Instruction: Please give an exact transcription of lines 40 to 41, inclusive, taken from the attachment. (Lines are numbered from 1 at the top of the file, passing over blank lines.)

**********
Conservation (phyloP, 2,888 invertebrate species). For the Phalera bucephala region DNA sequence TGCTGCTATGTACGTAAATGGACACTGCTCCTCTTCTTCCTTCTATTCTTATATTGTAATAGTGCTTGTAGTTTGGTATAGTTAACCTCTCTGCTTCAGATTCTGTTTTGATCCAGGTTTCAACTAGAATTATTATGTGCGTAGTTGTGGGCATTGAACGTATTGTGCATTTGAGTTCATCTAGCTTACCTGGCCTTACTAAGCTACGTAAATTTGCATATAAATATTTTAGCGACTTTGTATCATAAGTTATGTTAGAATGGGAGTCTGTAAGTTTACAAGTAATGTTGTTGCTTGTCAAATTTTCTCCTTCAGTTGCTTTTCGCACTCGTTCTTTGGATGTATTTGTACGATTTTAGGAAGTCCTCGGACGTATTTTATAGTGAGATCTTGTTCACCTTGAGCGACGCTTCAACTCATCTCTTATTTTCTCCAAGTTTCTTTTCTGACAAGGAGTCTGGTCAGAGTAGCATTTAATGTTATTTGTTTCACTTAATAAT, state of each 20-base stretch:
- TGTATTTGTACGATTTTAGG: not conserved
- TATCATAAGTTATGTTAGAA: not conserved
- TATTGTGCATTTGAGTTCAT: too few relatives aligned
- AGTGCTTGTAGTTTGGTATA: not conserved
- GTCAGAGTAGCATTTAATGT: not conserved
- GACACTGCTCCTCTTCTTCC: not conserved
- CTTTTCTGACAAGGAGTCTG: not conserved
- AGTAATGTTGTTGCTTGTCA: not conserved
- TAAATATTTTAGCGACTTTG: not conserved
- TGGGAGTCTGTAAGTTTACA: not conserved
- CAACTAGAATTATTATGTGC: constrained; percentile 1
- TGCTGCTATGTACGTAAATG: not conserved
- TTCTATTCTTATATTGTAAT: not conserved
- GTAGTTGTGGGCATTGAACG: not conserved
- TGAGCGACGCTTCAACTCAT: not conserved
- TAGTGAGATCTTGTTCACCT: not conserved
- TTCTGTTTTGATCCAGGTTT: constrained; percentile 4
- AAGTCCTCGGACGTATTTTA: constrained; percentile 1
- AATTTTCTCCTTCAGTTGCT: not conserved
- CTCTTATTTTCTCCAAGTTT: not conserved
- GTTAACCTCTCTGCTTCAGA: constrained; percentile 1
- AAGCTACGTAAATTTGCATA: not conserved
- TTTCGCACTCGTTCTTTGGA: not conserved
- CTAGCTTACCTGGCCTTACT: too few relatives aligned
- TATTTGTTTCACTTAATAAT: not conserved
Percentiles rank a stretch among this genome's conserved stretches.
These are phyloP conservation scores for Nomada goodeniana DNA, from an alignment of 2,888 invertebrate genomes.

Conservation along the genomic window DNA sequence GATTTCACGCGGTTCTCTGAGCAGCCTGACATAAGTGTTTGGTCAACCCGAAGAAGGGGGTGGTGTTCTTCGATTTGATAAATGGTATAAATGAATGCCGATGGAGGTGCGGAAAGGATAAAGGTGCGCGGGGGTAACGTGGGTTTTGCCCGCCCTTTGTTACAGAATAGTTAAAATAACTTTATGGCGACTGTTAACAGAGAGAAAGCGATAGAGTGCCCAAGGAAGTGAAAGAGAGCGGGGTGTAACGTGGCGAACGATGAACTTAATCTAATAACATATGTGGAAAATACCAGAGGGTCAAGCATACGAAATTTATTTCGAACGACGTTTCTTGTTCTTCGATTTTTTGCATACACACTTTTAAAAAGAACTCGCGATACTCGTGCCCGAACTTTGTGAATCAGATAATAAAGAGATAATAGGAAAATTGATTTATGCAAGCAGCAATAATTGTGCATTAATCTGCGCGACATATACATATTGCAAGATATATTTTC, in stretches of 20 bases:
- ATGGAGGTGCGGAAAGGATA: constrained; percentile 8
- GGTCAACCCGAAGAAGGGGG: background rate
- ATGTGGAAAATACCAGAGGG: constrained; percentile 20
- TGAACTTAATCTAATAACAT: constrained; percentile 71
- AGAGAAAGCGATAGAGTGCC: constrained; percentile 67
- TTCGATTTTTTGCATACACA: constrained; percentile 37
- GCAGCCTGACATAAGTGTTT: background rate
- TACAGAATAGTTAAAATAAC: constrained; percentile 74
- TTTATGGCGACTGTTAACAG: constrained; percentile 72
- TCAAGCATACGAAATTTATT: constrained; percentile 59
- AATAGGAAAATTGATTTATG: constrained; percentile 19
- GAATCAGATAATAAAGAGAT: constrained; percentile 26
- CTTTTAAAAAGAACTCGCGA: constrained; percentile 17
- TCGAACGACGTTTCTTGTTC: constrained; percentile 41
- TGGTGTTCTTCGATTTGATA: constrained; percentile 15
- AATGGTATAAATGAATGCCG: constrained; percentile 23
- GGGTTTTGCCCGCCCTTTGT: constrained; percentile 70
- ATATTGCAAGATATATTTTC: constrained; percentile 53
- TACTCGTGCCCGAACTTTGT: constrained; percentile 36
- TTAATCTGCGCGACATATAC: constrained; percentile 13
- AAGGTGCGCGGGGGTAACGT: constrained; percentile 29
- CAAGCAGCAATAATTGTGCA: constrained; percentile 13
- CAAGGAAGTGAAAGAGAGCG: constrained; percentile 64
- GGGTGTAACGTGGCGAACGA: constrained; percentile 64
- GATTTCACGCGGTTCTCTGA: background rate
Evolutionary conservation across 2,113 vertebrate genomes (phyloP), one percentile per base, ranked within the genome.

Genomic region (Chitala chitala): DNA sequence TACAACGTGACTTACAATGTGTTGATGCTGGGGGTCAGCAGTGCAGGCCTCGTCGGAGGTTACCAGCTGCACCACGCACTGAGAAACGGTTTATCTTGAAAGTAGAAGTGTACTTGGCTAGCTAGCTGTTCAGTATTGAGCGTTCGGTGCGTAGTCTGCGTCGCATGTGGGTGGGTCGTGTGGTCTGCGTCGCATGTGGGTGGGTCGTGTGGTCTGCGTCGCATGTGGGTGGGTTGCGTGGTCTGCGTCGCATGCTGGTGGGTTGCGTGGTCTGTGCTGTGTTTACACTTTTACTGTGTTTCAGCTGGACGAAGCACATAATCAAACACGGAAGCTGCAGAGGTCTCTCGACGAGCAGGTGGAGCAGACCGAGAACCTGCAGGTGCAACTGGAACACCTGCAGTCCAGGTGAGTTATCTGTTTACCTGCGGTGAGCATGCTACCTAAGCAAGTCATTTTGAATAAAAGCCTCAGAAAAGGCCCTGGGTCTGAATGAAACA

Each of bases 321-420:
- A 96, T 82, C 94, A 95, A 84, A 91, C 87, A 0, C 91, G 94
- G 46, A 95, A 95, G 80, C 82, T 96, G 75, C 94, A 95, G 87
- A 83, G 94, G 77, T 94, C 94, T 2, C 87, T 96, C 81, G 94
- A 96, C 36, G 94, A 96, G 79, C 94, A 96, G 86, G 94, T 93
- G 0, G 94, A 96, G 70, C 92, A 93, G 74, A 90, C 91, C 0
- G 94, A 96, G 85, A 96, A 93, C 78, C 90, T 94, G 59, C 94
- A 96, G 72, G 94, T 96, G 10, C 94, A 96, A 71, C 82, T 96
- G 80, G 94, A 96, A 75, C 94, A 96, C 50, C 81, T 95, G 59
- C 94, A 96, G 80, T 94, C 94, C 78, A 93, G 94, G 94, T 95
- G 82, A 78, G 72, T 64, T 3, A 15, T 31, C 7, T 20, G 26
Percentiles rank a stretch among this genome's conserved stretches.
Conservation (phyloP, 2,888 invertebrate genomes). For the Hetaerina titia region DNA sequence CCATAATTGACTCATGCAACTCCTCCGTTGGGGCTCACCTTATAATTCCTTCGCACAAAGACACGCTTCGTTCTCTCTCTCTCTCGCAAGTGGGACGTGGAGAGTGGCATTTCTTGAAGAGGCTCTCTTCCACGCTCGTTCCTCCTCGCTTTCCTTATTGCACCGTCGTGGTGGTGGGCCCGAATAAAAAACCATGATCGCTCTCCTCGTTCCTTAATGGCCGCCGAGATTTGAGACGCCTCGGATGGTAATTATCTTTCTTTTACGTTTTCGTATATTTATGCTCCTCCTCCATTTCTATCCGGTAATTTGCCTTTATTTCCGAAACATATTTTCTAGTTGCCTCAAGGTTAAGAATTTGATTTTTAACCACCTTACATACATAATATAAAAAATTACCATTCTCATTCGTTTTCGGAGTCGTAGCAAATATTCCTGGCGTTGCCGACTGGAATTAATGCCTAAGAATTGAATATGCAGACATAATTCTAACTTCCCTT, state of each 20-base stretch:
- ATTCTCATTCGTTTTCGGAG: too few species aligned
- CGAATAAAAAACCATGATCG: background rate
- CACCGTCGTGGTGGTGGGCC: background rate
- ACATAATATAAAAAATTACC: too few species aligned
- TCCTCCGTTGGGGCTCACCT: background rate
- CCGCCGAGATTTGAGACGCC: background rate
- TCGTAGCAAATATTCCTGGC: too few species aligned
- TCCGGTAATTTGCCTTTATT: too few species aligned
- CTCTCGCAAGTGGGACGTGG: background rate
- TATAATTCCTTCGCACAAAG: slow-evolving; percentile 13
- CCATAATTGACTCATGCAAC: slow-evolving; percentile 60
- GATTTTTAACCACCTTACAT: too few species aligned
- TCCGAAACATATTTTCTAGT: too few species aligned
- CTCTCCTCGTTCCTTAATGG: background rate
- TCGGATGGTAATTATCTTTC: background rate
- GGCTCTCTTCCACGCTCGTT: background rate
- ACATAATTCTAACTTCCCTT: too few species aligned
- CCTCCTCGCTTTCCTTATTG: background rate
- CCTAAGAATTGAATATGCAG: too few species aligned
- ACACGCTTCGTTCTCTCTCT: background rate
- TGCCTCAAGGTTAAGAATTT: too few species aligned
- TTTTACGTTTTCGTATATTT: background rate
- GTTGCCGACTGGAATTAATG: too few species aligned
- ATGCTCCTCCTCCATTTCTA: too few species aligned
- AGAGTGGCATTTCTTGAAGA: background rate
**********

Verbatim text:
- AATAGGAAAATTGATTTATG: constrained; percentile 19
- GAATCAGATAATAAAGAGAT: constrained; percentile 26